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Demonstrators marking a year since the start of mass protests turn violent in Chile

Protests against inequality in Chile turn violent as vandals burned down two churches, virtually destroying one of them.

The protests were marking a year since the start of a mass protest movement that rocked Chile for two months.

Demonstrators also urged people to vote in favour of a new constitution in a referendum next weekend.




Protesters have taken issue with Chile’s constitution, which dates back to the years of military rule after Gen Augusto Pinochet seized power in 1973.

A police headquarters was also firebombed and shops were looted in the protests, which started peacefully.

Police said 18 officers were injured on Sunday, while Interior Minister Victor Perez called on people to make themselves heard in the referendum.



“Those who carry out these acts of violence do not want Chileans to solve our problems through democratic means,” Mr Perez said, vowing to punish those who committed crimes.

Masked protesters attacked churches in the capital, Santiago, setting a spire alight at one.

Police fired tear gas and water cannons during clashes.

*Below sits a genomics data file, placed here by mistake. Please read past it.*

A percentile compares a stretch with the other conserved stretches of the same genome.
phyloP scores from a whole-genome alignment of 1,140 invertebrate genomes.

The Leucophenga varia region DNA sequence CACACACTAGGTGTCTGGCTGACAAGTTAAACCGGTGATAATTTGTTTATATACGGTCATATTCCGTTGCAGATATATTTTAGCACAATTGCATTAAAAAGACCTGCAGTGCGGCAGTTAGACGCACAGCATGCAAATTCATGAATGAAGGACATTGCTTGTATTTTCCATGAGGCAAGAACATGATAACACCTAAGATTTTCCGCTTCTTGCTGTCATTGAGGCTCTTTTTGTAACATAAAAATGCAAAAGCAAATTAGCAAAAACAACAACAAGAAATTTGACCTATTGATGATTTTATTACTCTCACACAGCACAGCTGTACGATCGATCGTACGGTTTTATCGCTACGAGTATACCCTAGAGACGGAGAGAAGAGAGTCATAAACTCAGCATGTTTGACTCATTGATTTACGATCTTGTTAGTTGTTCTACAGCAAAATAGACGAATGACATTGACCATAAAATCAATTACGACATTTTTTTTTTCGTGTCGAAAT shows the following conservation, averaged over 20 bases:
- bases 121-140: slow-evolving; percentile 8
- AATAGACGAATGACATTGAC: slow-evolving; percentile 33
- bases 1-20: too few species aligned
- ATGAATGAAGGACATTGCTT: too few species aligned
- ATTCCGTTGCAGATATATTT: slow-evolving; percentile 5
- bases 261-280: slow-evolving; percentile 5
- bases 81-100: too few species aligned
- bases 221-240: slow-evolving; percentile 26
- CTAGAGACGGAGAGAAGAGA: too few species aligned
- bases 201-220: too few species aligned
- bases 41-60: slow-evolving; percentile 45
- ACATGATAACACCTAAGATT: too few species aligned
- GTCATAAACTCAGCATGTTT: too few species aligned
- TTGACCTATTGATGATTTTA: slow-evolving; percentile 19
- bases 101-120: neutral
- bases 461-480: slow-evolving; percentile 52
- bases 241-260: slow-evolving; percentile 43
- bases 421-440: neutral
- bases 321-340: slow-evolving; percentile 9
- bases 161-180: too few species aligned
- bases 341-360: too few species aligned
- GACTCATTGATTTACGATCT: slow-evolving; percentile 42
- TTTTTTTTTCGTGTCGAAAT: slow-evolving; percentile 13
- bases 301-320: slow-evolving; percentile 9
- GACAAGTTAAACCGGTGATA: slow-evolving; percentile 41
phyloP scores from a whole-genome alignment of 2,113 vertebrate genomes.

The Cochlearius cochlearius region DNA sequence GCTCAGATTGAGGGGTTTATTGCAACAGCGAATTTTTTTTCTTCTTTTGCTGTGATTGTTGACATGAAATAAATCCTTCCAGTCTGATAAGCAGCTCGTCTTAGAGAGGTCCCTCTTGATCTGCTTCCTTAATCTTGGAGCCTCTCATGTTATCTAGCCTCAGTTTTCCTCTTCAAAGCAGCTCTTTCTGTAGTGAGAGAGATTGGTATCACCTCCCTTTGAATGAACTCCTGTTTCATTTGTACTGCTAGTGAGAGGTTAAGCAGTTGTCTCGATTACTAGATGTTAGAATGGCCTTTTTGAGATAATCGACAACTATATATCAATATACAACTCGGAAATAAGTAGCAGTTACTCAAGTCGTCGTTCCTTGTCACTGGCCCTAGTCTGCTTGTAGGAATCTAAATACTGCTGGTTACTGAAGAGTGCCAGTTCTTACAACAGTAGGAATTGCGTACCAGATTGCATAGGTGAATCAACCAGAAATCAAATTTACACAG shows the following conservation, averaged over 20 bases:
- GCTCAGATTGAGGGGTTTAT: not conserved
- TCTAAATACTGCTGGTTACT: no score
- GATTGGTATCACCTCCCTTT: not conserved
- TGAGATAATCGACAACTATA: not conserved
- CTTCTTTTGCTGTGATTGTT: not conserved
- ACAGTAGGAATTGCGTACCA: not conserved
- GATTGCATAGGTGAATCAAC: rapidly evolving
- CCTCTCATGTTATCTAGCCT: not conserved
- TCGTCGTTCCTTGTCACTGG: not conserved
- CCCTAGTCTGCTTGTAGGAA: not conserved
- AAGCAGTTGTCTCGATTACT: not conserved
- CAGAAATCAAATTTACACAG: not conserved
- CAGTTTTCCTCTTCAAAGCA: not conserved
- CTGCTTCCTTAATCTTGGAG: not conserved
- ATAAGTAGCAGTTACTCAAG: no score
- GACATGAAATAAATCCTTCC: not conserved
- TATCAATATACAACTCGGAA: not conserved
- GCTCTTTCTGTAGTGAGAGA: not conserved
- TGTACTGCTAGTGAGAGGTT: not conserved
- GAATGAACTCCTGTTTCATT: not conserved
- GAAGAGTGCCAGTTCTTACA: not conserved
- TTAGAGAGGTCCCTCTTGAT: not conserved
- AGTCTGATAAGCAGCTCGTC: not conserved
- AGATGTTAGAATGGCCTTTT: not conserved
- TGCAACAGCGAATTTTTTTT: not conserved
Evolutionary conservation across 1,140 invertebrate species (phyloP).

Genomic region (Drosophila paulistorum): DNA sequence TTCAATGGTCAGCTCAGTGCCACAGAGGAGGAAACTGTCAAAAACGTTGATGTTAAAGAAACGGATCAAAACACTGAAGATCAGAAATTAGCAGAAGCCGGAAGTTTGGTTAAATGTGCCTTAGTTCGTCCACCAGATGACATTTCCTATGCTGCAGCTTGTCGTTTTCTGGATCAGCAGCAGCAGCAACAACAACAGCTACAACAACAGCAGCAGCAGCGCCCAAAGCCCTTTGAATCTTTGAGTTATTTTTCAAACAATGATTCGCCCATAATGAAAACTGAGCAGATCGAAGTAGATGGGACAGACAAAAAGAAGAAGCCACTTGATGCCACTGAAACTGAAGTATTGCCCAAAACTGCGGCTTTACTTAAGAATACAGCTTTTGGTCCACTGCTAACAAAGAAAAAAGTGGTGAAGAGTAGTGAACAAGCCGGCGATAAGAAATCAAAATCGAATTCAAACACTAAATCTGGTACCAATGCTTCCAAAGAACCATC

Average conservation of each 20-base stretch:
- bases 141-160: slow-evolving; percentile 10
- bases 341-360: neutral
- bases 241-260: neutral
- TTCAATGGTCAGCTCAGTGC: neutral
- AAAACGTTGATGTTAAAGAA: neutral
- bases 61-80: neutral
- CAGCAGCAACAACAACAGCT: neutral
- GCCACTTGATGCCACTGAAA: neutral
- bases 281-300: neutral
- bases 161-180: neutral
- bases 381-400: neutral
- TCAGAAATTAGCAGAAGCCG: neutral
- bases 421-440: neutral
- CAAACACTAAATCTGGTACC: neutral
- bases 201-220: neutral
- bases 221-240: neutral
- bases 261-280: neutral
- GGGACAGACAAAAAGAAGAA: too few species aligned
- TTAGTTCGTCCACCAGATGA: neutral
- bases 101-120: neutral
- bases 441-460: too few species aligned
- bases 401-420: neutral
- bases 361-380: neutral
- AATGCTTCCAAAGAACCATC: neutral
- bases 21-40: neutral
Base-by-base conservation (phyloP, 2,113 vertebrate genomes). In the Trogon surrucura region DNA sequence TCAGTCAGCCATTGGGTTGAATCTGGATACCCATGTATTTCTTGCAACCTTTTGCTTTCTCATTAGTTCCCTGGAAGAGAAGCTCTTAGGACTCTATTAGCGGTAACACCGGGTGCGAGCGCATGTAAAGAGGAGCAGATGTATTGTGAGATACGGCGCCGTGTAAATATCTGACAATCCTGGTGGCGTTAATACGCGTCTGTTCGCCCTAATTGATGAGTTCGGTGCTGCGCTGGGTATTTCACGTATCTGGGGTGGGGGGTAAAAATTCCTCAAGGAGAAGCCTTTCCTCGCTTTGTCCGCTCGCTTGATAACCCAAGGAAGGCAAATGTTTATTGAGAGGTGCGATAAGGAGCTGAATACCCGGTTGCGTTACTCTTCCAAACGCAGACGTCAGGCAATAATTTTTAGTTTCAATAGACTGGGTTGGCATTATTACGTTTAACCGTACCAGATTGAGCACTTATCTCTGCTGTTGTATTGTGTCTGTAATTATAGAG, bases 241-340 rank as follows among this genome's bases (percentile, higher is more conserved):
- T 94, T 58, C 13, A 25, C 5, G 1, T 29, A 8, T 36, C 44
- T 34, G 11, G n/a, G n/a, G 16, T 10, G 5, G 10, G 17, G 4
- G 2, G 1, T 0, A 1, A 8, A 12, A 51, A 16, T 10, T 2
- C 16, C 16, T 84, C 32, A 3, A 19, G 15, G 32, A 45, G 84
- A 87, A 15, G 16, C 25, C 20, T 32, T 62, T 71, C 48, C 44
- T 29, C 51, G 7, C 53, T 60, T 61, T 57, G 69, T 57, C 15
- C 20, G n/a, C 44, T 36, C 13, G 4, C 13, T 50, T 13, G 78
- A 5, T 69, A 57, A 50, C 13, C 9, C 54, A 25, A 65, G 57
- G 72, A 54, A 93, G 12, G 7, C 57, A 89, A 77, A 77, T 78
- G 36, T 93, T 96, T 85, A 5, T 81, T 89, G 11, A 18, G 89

Protests first erupted in Chile in October last year and were held almost daily, but largely subsided as coronavirus spread.

The protests were originally triggered by a rise in the price of metro tickets in Santiago, but soon became a much wider movement denouncing inequality in Chile, the high costs of healthcare and poor funding of education.

Excessive use of force by police, with hundreds of protesters blinded by rubber bullets, further stoked Chileans’ anger.

At the height of the protests last October, Chile pulled out of hosting two major international summits, the COP25 climate summit and the Apec trade forum, for fear of violence.

More than 30 people lost their lives and thousands were injured during the demonstrations.





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